Razer Ouroboros Gaming Mouse Review
There are many things to cover with the Ouroboros, so let's crack on. The packaging is incredible, the Ouroboros comes in probably the most blinged-out package of any mouse, ever. Just a shame this will not be the retail packaging. You would need a certain level of confidence if you took it to your local LAN party so you didn't look like a ATGNI guy as you undid the briefcase.
The software is, as we expect from the Synapse 2.0, brilliant. It's intuitive, fast and has a small footprint. With the cloud storage you're not only able to use your settings wherever you are, but don't need to worry about backing them up before a reformat. We can't be the only people who have reinstalled Windows and then realised with horror we'd forgotten something. You can be up and running in moments thanks to the speedy battery installation solution and ease of the cable connection. The Ouroboros can be run in a play-and-charge mode, so no waiting around when you first get it either. Although it's worth noting that there isn't a spare battery provided, nor a method to charge one whilst using the Ouroboros. Of course, as it uses AA batteries, most of us have some on charge somewhere nearly 24/7.
The sensor is spectacular. Really something special. At every sensitivity from the bottom of the scale all the way up to the 'mere mortals need not apply' maximum of 8400DPI, it's responsive, smooth and certainly could never be used as an excuse for why you're dead. Amazingly it's just as capable when you're wireless as it is when tethered. The days when choosing a wireless mouse would impede you at the highest level are nearly history, and certainly the lines are getting blurred. We're not good enough to notice the performance drop off, and we're damn good.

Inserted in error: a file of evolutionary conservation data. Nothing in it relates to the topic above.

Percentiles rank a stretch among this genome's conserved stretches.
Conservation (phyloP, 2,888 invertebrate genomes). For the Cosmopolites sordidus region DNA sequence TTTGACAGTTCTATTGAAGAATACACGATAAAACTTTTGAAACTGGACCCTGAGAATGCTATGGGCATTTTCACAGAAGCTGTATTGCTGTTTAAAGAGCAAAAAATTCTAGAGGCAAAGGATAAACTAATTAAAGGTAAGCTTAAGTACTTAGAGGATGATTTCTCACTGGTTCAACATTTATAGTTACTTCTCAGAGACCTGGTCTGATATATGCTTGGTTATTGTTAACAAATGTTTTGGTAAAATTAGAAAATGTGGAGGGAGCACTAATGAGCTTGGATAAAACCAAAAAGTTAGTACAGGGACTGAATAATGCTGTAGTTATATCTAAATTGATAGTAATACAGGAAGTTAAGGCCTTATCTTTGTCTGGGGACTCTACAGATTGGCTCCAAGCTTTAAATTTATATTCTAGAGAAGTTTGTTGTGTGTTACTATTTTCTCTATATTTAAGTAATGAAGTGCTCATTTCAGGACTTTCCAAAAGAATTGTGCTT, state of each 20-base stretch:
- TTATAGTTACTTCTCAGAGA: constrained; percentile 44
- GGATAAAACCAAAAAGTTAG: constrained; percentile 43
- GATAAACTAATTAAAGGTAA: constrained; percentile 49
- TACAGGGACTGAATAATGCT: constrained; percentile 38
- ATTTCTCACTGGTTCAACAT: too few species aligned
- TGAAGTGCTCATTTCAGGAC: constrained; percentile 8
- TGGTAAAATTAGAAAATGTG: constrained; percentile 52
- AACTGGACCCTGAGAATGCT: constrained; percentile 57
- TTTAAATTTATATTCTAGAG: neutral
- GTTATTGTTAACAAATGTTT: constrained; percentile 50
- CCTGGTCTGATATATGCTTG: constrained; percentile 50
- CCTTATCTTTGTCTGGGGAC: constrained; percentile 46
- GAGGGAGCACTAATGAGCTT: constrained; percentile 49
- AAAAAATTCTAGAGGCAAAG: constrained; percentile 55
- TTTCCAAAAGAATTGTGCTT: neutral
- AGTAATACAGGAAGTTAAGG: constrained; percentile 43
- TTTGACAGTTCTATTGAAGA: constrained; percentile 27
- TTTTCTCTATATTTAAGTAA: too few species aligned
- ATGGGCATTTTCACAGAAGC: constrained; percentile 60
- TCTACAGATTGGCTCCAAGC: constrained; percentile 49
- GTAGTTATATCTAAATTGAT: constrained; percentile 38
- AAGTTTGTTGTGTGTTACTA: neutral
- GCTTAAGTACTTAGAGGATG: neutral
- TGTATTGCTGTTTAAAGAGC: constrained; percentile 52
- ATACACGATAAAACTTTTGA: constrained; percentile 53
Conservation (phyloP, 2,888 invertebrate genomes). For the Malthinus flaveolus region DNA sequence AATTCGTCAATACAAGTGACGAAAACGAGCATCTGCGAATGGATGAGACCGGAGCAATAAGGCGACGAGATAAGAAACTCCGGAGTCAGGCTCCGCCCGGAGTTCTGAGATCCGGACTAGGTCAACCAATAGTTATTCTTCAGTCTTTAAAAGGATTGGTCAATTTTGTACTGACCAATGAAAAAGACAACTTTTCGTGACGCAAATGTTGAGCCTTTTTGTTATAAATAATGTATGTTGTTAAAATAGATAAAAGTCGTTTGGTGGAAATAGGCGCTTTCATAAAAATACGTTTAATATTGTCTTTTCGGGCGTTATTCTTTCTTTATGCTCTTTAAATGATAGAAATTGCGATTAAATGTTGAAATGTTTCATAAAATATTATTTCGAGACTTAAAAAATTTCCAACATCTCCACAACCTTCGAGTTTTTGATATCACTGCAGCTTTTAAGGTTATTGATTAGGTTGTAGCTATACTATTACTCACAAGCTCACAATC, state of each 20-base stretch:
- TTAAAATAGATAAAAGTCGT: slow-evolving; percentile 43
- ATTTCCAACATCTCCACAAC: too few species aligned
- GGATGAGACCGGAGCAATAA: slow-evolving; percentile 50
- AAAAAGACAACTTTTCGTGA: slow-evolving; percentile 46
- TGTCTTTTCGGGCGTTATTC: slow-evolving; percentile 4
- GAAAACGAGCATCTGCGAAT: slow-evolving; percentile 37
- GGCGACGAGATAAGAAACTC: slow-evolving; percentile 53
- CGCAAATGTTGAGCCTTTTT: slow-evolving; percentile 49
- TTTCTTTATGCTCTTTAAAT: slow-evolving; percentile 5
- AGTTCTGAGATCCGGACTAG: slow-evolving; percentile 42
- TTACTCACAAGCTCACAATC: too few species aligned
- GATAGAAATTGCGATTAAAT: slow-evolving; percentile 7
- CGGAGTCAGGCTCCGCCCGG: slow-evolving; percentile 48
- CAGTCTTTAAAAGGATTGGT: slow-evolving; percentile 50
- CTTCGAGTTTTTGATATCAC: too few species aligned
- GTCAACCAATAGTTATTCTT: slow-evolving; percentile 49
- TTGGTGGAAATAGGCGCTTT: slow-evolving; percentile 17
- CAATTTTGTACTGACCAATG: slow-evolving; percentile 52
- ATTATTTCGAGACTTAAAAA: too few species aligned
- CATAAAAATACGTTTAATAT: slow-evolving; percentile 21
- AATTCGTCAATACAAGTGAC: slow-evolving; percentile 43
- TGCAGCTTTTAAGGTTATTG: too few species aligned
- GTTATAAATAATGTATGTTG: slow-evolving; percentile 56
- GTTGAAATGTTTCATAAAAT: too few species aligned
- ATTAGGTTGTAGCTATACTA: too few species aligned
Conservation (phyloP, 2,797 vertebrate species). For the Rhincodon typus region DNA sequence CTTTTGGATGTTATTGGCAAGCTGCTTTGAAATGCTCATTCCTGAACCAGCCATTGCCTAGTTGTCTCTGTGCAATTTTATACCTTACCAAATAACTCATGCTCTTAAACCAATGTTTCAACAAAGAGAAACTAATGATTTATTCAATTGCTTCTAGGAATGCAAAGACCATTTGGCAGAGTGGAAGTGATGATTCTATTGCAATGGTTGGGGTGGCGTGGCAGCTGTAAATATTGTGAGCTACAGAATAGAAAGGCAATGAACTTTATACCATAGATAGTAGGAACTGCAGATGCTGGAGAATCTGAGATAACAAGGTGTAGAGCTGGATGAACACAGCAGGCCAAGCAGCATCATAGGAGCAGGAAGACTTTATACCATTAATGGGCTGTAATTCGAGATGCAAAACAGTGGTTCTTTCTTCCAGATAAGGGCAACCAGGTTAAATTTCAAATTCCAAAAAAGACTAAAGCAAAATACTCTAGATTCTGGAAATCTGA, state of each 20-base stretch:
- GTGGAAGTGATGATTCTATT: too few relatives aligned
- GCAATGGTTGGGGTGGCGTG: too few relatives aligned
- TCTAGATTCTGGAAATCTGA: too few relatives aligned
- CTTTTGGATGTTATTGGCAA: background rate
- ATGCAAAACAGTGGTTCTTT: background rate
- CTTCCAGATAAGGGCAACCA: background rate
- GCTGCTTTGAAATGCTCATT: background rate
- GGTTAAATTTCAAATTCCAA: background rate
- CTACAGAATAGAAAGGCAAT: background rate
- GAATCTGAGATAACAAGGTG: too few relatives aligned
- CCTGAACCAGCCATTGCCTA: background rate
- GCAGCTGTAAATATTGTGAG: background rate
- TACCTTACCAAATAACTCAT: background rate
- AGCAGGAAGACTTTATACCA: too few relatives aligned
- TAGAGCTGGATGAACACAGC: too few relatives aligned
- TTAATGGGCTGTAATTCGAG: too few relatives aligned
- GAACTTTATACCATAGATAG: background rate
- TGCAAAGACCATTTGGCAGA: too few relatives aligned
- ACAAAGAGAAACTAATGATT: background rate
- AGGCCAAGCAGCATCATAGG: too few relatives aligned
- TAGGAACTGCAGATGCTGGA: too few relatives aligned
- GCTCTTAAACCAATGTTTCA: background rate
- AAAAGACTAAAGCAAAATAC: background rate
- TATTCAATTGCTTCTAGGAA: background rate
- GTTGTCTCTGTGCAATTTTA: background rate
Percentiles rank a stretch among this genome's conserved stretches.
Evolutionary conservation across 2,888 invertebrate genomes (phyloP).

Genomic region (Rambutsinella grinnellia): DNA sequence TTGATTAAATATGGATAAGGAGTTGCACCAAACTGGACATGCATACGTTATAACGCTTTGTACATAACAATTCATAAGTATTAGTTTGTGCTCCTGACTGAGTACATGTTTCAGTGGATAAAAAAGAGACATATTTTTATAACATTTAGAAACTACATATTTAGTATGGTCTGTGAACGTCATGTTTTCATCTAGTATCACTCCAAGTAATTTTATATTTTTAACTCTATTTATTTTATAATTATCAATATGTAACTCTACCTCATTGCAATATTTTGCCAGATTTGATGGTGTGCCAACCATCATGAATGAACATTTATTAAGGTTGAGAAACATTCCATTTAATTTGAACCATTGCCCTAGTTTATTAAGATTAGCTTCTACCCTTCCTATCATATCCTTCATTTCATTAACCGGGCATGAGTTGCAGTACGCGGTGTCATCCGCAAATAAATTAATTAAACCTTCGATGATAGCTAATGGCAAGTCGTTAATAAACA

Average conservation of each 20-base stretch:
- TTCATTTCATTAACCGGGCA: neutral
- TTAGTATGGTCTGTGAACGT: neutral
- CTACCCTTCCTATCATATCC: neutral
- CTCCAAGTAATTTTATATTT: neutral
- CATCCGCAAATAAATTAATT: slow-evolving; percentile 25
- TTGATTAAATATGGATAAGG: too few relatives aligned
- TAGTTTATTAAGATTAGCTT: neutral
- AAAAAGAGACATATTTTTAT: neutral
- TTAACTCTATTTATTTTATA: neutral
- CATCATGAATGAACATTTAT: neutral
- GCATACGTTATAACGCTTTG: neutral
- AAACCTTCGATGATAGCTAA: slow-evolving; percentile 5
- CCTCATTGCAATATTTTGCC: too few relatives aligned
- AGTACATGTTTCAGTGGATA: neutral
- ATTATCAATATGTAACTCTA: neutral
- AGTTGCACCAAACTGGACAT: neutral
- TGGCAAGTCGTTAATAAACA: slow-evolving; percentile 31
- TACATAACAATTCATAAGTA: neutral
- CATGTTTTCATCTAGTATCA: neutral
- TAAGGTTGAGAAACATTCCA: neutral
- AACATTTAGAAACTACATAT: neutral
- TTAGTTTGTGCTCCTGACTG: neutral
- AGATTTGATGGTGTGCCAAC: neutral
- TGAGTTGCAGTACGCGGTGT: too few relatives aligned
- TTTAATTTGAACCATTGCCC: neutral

The design of the Ouroboros is a little harder to quantify. Like all mice it can be used with any grip of your choosing. The adjustments available to the back, both length and height, imply it should be used with a palm style of play. However, the positioning of the forward and back buttons definitely are designed for a claw grip, because they're too just far back. If we didn't know better we'd have thought the designer had lost their thumb at the joint. They are perfectly placed for a claw grip though, which makes the adjustable back section pointless because nothing ever touches it.
The Ouroboros has been one of the harder things to decide upon an award. The packaging is stunning, the sensor is exceptional, the software brilliant and the buttons have a solid, reassuring click to them. The battery is centrally mounted and uses the common AAs so it's easy to replace if needed. The wireless is probably the best we've experienced and the choice of slender or shelf-style side panels mean it's everything you could want. All things that would lead to a Gold. Except the placement of the side buttons is wrong if you're using a palm style and the adjustable back, and right if you're using a claw style which renders the adjustable back needless. This isn't helped by the adjustability leading to a design that's very much a love it or hate it thing.
If the Ouroboros was priced with other high-end mice at £80 or £90 then we'd be slightly cautious but the positives would be enough. When it's £120 it has to be flawless, and it just isn't. For £120 we'd want to be able to change the colour of the LEDs, and if you're going down the customisation route we want to be able to move the side buttons too. Finally although the changeable side-panels are nice you'll know which you want straight away and the other pair will just gather dust. In the end the Ouroboros is nearly brilliant, but all adjustability leads to compromise and at £120 we don't want any compromises at all, and for that we award it the OC3D Silver Award.